Muscle mass is not only important for strength, but it is directly important for supporting the immune system. Fighting against the natural decline in muscle helps older adults maintain strength, recover more quickly, and decrease the risk of injury. Having strong muscle surrounding the hip joint also helps prevent dislocation and promote the longevity of your new hip joint.
However, as is the case when recovering from other joint surgeries such as knee replacement procedures, it’s important to avoid high-impact sports that may damage your new hip over time. High-impact sports to avoid include running, jumping, heavy weightlifting, and sports like basketball.
7. Follow a Healthy Diet
A healthy diet is a vital part of the recovery process and particularly important for older adults whose appetites naturally decrease with age. Older adults must be more vigilant in ensuring that they eat adequate amounts of all food groups to support a full recovery.
- Eating enough calories: When recovering from major surgery, the average person must make sure they consume enough calories to support growth and repair. Elderly adults must take even more precautions to make sure they’re eating an adequate supply of calories. One strategy for making sure you consume enough calories is by eating small meals throughout the day and supplementing meals with a high-protein, high-calorie shake.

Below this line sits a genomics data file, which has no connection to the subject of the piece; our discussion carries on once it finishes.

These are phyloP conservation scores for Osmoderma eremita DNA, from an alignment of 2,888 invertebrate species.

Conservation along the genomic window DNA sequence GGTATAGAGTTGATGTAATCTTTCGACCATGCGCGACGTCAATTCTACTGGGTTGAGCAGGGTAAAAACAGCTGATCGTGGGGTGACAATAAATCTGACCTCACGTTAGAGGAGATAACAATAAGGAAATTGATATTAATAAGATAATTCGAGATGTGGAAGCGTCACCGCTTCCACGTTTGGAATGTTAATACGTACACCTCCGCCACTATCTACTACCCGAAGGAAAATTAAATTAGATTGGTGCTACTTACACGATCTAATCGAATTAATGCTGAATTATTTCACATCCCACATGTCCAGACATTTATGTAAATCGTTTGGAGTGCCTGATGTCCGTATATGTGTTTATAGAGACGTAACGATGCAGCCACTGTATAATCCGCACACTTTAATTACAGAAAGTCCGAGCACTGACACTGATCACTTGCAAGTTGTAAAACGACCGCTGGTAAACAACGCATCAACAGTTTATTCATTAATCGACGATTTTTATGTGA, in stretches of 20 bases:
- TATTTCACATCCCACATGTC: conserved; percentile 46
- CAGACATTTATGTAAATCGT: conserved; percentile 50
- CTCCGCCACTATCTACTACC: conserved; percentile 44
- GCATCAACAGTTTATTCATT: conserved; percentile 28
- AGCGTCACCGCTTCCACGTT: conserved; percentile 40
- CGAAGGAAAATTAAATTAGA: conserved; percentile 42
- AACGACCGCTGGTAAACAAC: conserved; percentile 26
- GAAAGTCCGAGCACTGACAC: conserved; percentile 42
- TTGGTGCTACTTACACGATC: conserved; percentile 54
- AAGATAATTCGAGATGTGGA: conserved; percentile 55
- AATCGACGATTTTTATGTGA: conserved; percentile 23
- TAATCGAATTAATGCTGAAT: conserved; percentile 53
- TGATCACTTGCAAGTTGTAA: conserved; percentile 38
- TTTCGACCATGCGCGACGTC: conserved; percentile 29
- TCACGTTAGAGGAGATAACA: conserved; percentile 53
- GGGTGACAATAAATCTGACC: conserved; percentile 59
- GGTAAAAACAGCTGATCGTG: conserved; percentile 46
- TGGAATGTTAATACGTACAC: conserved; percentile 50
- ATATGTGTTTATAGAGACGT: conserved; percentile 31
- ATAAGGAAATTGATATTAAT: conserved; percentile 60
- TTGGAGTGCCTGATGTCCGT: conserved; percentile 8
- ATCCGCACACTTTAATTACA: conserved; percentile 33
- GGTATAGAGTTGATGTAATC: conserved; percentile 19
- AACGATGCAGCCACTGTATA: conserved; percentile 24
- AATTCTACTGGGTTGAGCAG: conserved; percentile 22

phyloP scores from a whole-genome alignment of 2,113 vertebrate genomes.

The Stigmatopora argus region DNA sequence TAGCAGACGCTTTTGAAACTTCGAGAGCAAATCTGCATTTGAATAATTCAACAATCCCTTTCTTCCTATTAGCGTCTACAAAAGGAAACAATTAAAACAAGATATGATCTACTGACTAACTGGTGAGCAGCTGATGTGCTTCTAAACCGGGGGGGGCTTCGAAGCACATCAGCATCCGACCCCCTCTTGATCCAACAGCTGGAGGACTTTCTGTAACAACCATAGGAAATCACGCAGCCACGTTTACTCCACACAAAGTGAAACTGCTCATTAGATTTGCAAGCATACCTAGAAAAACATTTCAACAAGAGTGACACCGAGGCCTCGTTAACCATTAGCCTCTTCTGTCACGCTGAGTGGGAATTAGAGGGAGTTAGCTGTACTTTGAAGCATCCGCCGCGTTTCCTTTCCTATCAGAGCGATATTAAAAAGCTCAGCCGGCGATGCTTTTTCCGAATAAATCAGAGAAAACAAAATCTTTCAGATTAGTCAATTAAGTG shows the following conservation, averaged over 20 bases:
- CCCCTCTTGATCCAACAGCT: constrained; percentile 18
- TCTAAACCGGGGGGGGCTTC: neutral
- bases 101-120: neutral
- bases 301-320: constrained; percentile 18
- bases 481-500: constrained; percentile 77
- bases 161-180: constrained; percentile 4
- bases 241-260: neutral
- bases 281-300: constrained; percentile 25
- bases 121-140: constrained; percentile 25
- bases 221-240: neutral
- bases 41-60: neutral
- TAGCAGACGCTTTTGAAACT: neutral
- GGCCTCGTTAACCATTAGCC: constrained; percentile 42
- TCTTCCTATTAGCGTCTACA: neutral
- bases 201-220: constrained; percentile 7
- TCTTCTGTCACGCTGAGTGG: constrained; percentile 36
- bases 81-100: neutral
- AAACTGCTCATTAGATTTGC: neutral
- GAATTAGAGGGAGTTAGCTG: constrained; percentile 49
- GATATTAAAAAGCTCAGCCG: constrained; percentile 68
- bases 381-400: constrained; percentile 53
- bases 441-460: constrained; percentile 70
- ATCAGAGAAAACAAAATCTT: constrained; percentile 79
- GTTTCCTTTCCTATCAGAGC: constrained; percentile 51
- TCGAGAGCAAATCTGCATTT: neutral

- Protein: Eating enough protein helps counter muscle wasting that elderly adults experience and supports a full recovery from major procedures, such as hip replacement surgery. Beyond simply eating enough grams of protein per day, ensuring the intake of optimal ratios of essential amino acids each day is vital for immune system function and successful recovery. Optimal ratios of essential amino acids are necessary for building muscle and supportive tissues surrounding your new hip. Animal sources of protein such as lean meats and low-fat dairy provide all essential amino acids in optimal ratios. Plant-based proteins can also provide all essential amino acids but must be combined throughout the day. For example, tofu, brown rice, black beans, and walnuts are good sources of protein and provide all essential amino acids when combined.
- Omega-3 fatty acids: These fats are healthy polyunsaturated fats that are crucial for supporting the short-term recovery process as well as long-term longevity. Omega-3 fatty acids support immune system function and lower inflammation, both helping your body repair after surgery and helping prevent the return of inflammatory conditions like arthritis.
- Vitamins, minerals, and antioxidants: Micronutrients are necessary to quell inflammation and oxidative stress, while also making sure that your new hip joint makes a full and successful recovery. You can get micronutrients from plant-based whole foods like fruits, veggies, whole grains, nuts, seeds, and beans.
- Avoid inflammatory foods: During the recovery process and beyond, it’s a good idea to avoid refined grains, added sugars, saturated fat, trans fat, and preservatives. These foods lead to inflammation and can worsen conditions like arthritis, leading to re-injury of the hip.